22 February 2019 In General Health

We estimated calorie intake from alcohol in Canada, overall and by gender, age, and province, and provide evidence to advocate for mandatory alcohol labelling requirements. Annual per capita (aged 15+) alcohol sales data in litres of pure ethanol by beverage type were taken from Statistics Canada's CANSIM database and converted into calories. The apportionment of consumption by gender, age, and province was based on data from the Canadian Tobacco, Alcohol and Drug Survey. Estimated energy requirements (EER) were from Canada's Food Guide. The average drinker consumed 250 calories, or 11.2% of their daily EER in the form of alcohol, with men (13.3%) consuming a higher proportion of their EER from alcohol than women (8.2%). Drinkers consumed more than one-tenth of their EER from alcohol in all but one province. By beverage type, beer contributes 52.7% of all calories derived from alcohol, while wine (20.8%); spirits (19.8%); and ciders, coolers, and other alcohol (6.7%) also contribute substantially. The substantial caloric impact of alcoholic drinks in the Canadian diet suggests that the addition of caloric labelling on these drinks is a necessary step.

05 December 2018 In General Health

The primary aim of this systematic review was to establish the prevalence, character, and risk factors of peripheral neuropathy amongst chronic alcohol abusers and to identify the most appropriate management strategies. In this review, possible pathogenetic mechanisms are also discussed. A systematic, computer-based search was conducted using the PubMed database. Data regarding the above parameters were extracted. 87 articles were included in this review, 29 case-control studies, 52 prospective/retrospective cohort studies and 2 randomised control trials, 1 cross sectional study, and 3 population-based studies. The prevalence of peripheral neuropathy amongst chronic alcohol abusers is 46.3% (CI 35.7- 57.3%) when confirmed via nerve conduction studies. Alcohol-related peripheral neuropathy generally presents as a progressive, predominantly sensory axonal length-dependent neuropathy. The most important risk factor for alcohol-related peripheral neuropathy is the total lifetime dose of ethanol, although other risk factors have been identified including genetic, male gender, and type of alcohol consumed. At present, it is unclear what the pathogenetic mechanisms for the development of neuropathy amongst those who chronically abuse alcohol are, and therefore, it is unknown whether it is attributed to the direct toxic effects of ethanol or another currently unidentified factor. There is presently sparse data to support a particular management strategy in alcohol-related peripheral neuropathy, but the limited data available appears to support the use of vitamin supplementation, particularly of B-vitamin regimens inclusive of thiamine.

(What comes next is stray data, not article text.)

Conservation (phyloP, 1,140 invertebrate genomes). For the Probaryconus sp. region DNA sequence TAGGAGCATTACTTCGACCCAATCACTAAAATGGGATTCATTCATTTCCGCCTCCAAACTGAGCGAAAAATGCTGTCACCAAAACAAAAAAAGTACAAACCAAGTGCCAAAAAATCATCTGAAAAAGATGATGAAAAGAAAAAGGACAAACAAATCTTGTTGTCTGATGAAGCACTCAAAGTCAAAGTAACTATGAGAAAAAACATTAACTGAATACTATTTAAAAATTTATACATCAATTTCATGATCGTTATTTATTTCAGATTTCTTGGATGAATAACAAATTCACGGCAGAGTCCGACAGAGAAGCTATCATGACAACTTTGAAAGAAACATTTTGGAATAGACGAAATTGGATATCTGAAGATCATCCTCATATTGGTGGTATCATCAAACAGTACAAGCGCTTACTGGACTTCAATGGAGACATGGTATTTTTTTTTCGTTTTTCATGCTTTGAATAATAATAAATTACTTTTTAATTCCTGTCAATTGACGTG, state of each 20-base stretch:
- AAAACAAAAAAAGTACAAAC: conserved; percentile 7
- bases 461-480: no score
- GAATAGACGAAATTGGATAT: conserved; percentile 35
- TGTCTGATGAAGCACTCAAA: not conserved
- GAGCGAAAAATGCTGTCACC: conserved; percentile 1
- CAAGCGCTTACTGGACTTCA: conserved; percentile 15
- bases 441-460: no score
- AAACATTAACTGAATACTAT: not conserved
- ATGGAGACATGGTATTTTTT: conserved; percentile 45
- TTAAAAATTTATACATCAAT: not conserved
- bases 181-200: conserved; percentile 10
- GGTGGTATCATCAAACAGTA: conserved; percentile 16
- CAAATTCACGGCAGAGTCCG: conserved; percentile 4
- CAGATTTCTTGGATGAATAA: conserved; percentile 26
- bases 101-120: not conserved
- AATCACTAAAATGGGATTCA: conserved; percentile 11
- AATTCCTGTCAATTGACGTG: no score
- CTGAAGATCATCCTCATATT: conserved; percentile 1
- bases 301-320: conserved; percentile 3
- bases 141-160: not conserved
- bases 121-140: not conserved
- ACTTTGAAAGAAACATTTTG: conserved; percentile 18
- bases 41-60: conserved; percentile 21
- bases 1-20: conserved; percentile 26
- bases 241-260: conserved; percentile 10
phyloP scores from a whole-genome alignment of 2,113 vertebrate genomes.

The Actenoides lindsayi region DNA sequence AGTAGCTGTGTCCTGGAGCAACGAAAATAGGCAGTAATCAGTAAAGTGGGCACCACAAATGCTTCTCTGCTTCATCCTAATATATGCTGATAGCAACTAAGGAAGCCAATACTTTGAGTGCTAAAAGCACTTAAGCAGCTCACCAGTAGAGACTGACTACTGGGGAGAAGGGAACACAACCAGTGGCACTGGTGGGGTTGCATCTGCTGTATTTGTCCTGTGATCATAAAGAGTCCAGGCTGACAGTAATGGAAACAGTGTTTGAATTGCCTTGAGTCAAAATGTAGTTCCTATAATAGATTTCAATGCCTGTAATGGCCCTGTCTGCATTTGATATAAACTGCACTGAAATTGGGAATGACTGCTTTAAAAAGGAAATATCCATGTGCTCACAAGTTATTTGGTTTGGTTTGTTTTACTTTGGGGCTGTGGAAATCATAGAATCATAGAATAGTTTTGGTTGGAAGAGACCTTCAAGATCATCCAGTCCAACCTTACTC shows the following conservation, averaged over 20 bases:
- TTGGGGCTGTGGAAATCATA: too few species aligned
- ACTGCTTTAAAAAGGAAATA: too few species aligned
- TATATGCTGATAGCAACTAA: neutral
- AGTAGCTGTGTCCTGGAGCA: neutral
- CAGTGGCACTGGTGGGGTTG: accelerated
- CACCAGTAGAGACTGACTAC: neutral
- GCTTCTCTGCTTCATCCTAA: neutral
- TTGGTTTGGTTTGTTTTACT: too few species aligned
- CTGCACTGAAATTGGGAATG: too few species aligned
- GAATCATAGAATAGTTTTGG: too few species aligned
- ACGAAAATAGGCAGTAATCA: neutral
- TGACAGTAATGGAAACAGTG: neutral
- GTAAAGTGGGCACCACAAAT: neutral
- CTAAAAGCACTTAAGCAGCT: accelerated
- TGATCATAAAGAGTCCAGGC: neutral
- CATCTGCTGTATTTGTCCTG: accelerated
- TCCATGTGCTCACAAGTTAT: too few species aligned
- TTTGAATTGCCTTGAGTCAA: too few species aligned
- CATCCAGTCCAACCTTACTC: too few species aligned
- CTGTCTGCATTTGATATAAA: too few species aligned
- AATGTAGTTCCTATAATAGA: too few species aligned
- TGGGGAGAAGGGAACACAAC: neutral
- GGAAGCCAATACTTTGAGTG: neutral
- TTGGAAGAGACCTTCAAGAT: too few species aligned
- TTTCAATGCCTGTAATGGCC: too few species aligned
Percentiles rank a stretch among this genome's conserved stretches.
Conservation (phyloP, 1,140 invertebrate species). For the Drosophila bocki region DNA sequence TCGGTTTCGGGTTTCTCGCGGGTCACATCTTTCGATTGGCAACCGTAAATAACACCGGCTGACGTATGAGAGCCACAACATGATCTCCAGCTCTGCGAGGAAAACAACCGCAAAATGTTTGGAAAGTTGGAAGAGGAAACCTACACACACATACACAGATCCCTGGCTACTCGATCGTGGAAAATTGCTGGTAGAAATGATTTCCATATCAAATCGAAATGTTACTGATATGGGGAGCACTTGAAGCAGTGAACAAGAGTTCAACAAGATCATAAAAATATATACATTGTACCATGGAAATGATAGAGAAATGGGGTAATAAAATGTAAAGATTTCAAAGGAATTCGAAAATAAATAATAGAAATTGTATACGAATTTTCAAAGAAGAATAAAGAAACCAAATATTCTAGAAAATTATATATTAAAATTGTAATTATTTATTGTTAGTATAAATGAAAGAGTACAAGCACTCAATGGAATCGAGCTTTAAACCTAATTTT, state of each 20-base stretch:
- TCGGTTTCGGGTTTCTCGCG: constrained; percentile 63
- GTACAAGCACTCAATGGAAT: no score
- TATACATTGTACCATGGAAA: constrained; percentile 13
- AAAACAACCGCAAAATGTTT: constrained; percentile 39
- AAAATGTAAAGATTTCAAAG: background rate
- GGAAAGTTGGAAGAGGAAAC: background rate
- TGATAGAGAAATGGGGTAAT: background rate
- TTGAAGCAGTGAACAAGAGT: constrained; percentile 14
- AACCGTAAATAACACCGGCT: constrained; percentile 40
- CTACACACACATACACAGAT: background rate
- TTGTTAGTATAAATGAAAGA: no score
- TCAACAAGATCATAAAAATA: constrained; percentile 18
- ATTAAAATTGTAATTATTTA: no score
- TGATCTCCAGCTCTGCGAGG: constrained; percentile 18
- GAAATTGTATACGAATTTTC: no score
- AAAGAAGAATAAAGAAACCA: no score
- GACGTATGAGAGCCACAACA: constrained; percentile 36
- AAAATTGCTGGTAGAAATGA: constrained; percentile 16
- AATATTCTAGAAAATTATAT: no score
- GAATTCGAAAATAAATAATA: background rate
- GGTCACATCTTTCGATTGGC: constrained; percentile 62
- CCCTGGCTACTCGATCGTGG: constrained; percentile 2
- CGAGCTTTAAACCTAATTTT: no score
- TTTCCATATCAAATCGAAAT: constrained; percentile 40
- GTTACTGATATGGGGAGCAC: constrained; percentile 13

29 October 2018 In Liver Disease

INTRODUCTION: It is unclear whether low levels of alcohol are harmful in patients with non-alcoholic fatty liver disease (NAFLD). We aimed to determine whether quantity, binge pattern consumption, or type of alcohol was associated with liver fibrosis in patients with NAFLD.

METHODS: Previous and current alcohol consumption was assessed in NAFLD patients undergoing liver biopsy. All subjects currently consumed /=4 standard drinks (female) or >/=5 standard drinks (male) in one sitting. Liver biopsies were scored according to the NASH CRN system with F3/4 fibrosis defined as advanced.

RESULTS: Among 187 patients (24% with advanced fibrosis), the median weekly alcohol consumption was 20 (2.3-60) g over an average of 18 years. Modest consumption (1-70 g per week) was associated with lower mean fibrosis stage compared to lifetime abstainers (p < 0.05) and a decreased risk of advanced fibrosis (OR 0.33, 95% CI 0.14-0.78, p = 0.01). The association with reduced fibrosis was not seen in subjects drinking in a binge-type fashion. Exclusive wine drinkers but not exclusive beer drinkers, had lower mean fibrosis stage and lower odds of advanced fibrosis (OR 0.20, 95% CI 0.06-0.69, p = 0.01), compared to lifetime abstinent subjects. No interaction between gender and alcohol quantity, type, or binge consumption on fibrosis was observed.

DISCUSSION: Modest (1-70 g per week) alcohol consumption, particularly wine in a non-binge pattern, is associated with lower fibrosis in patients with NAFLD. Prospective longitudinal studies into fibrosis progression, cardiovascular outcomes, and mortality are required before clinical recommendations can be made.

27 September 2018 In Drinking & Eating Patterns

BACKGROUND: Current research into alcohol consumption focuses predominantly on problematic drinkers and populations considered likely to engage in risky behaviours. Middle-aged drinkers are an under-researched group, despite emerging evidence that their regular drinking patterns may carry some risk.

METHODS: We searched Scopus, Ovid Medline, and Ovid PsycInfo for peer-reviewed, English-language publications appearing prior to 31 December 2015 and relating to the construction of alcohol consumption by middle-aged non-problematised drinkers. Thirteen papers were included in our thematic analysis.

RESULTS: Middle-aged non-problematised drinkers constructed their drinking practices by creating a narrative of normative drinking via discourses of gender, identity, play, and learning to drink. They also used drinking norms to construct their gender and identity. Health was not identified as a significant consideration for the population of interest when constructing alcohol consumption, except where drinking behaviours were likely to harm another.

CONCLUSIONS: These results suggest that public health campaigns aimed at reducing alcohol consumption may be more effective if they focus on unacceptable drinking behaviours instead of personal health outcomes.

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